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The complaints about two life insurance companies piled up: California customers said Accordia Life & Annuity Co. and Athene Annuity & Life Co. hadn’t sent them billing statements or annual reports and then let their policies lapse.
They said the companies weren’t providing electronic access to…
United States Commodities Futures Trading Commission (CFTC) commissioner, Rostin Behnam recently gave a speech in which he predicted that “virtual currencies […] will become part of the economic practices of any country.” The CFTC commissioner predicted that cryptocurrencies will have a transformative effect in providing financial services to unbanked populations, and undermine corruption through increasing financial transparency.
“Cryptocurrencies Will Proliferate to Every Economy and Every Part of the Planet” – CFTC Commissioner, Rostin Behnam
Whilst speaking at the recent BFI Summit at the United Nations Plaza in New York, CFTC Commissioner, Rostin Behnam, expressed his belief that virtual currencies will be integrated into the economic practices of all nations.
Mr. Behnam stated that “virtual currencies may – will – become part of the economic practices of any country, anywhere. Let me repeat that: these currencies are not going away and they will proliferate to every economy and every part of the planet. Some places, small economies, may become dependent on virtual assets for survival. And, these currencies will be outside traditional monetary intermediaries, like government, banks, investors, ministries, or international organizations.”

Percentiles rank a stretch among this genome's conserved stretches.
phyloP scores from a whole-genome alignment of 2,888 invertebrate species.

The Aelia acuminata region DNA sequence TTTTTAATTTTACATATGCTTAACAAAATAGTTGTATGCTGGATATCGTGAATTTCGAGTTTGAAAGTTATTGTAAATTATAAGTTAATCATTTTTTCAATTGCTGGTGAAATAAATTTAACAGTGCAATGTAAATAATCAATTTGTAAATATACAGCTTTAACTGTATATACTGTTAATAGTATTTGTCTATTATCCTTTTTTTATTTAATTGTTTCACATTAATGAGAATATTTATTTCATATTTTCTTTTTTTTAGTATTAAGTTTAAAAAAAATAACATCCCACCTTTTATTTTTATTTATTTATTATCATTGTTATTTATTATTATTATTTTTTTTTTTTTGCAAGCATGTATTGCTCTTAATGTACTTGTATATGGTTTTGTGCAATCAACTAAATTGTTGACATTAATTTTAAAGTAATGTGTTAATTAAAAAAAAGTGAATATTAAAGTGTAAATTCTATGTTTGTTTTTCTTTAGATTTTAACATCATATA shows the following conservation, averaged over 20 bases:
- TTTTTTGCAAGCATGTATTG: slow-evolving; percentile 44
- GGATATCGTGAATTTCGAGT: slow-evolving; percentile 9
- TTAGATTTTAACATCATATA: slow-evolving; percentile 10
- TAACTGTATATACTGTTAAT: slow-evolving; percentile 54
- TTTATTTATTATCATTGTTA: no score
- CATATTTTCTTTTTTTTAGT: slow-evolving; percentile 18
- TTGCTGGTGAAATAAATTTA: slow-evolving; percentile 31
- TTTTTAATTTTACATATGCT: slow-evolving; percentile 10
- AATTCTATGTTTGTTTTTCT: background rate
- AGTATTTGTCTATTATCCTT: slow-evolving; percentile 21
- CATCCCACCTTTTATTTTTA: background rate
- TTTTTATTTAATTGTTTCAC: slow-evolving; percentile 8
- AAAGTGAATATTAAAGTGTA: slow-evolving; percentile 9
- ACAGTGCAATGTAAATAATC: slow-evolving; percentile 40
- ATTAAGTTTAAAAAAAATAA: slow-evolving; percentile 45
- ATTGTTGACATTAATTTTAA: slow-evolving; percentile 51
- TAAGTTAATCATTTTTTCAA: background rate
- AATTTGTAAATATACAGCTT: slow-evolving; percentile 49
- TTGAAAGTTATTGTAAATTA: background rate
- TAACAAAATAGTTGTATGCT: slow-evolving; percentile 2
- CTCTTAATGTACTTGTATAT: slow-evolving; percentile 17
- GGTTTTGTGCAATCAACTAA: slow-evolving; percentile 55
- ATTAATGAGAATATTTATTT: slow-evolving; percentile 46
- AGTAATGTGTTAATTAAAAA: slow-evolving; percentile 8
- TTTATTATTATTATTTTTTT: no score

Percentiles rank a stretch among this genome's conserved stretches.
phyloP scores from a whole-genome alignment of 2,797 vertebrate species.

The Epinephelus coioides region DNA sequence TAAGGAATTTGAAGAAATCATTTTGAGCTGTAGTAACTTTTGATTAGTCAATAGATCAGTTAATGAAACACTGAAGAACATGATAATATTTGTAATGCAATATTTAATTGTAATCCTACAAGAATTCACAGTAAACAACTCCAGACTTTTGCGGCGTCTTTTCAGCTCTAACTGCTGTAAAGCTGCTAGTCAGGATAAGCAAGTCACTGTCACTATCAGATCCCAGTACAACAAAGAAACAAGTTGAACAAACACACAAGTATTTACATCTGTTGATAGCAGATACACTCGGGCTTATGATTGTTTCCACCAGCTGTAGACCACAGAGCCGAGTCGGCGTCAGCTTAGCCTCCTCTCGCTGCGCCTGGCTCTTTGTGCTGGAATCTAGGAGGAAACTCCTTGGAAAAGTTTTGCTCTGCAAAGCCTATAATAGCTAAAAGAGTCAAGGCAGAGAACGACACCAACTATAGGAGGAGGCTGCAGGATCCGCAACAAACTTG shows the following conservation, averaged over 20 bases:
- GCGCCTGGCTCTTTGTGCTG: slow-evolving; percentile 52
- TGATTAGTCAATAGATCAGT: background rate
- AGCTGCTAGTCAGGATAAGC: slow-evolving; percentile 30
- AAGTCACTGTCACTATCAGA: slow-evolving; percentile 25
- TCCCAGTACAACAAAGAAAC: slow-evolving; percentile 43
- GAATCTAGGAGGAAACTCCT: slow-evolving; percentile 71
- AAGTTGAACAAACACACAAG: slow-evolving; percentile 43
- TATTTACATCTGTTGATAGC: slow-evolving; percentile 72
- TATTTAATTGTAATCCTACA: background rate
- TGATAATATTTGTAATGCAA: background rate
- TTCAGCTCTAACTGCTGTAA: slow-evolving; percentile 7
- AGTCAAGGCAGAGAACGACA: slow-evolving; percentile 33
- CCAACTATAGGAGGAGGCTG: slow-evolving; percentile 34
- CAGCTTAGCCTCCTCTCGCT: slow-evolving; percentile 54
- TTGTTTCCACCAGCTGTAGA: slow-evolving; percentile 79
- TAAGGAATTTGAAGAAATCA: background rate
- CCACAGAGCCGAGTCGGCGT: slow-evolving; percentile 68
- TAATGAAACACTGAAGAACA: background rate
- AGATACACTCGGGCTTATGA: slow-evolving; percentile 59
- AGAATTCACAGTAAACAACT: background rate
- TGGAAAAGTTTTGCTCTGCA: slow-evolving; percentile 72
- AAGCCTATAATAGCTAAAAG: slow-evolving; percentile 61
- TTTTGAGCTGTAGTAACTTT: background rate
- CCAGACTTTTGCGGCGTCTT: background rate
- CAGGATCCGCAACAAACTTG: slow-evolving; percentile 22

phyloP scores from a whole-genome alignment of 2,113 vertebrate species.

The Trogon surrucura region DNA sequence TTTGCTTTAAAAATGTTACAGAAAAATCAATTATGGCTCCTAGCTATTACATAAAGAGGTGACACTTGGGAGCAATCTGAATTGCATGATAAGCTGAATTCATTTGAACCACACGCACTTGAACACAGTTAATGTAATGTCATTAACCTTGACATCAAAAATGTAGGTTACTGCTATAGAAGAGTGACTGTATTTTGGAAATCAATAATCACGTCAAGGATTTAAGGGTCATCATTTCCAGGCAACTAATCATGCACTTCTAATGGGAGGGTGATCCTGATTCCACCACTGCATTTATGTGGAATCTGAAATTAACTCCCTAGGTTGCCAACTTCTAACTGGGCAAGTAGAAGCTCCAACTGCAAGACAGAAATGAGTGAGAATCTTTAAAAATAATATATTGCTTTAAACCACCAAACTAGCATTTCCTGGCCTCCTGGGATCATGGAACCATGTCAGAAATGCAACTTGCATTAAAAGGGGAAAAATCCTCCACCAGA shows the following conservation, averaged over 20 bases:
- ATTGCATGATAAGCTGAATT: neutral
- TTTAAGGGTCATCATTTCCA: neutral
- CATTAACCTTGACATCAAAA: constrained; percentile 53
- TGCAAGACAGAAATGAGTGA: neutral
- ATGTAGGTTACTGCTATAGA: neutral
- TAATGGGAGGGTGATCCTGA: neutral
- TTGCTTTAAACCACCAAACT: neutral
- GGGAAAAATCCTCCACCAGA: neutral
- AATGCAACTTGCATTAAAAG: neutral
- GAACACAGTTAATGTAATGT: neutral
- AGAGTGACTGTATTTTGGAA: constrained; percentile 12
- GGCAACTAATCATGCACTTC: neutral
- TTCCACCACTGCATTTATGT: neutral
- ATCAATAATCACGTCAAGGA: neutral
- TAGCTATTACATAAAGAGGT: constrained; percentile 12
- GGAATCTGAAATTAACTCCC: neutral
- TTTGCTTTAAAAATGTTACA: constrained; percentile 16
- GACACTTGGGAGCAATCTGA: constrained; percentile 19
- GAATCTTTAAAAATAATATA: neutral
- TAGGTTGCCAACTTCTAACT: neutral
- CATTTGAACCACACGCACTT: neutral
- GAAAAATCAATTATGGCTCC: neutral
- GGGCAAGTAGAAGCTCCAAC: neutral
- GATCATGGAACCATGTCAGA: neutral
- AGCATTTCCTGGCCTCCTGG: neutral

“We are Witnessing a Technological Revolution. Perhaps We are Witnessing a Modern Miracle”
Mr. Behnam predicts that virtual currencies will undermine financial corruption, however, he also warns that the “economic […] kleptocracy” exerts excessive influence over the cryptocurrency markets, that virtual currencies could become a vehicle for further capital accumulation for the financial elites.
Mr. Behnam states “One of the often discussed problems in developing countries is corruption. I know it is a perennial problem, undermining the work of the United States and virtually all international organizations. It may be the single greatest impediment to social justice, equality, hunger, peaceful resolution of conflict, and a host of other problems […] Now, with the advent of virtual assets, technology may provide a solution. And, the single greatest weapon against corruption may be the cell phone. There are 6.8 billion cell phones in the world, almost one for every person on the planet. Technology could simply bypass corruption. Here is our chance to put money directly into the hands of those who need it, without bribery, rake-offs, graft, and shakedowns. Virtual currencies could transform the economic and social landscape. It could mean a massive, and equitable, shift of wealth. Technology could be transformational, without a military take-over, civil war, or political or religious creed.”
“However,” he continued, “economic elites know all this. They will not be idle. This is what I mean by a powerful danger. If the kleptocracy controls technology and the means of distribution, then they simply accumulate more wealth at the expense of their citizens, draining wealth in cryptocurrencies rather than dollars or euros. Virtual assets may be a stranglehold. In other words, technology can be a weapon against the work of the United Nations and others trying to alleviate poverty or violence. Virtual assets become a means of deeper control of wealth and a means of exploitation.”
Virtual Currencies Provide Financial Services To Unbanked Populations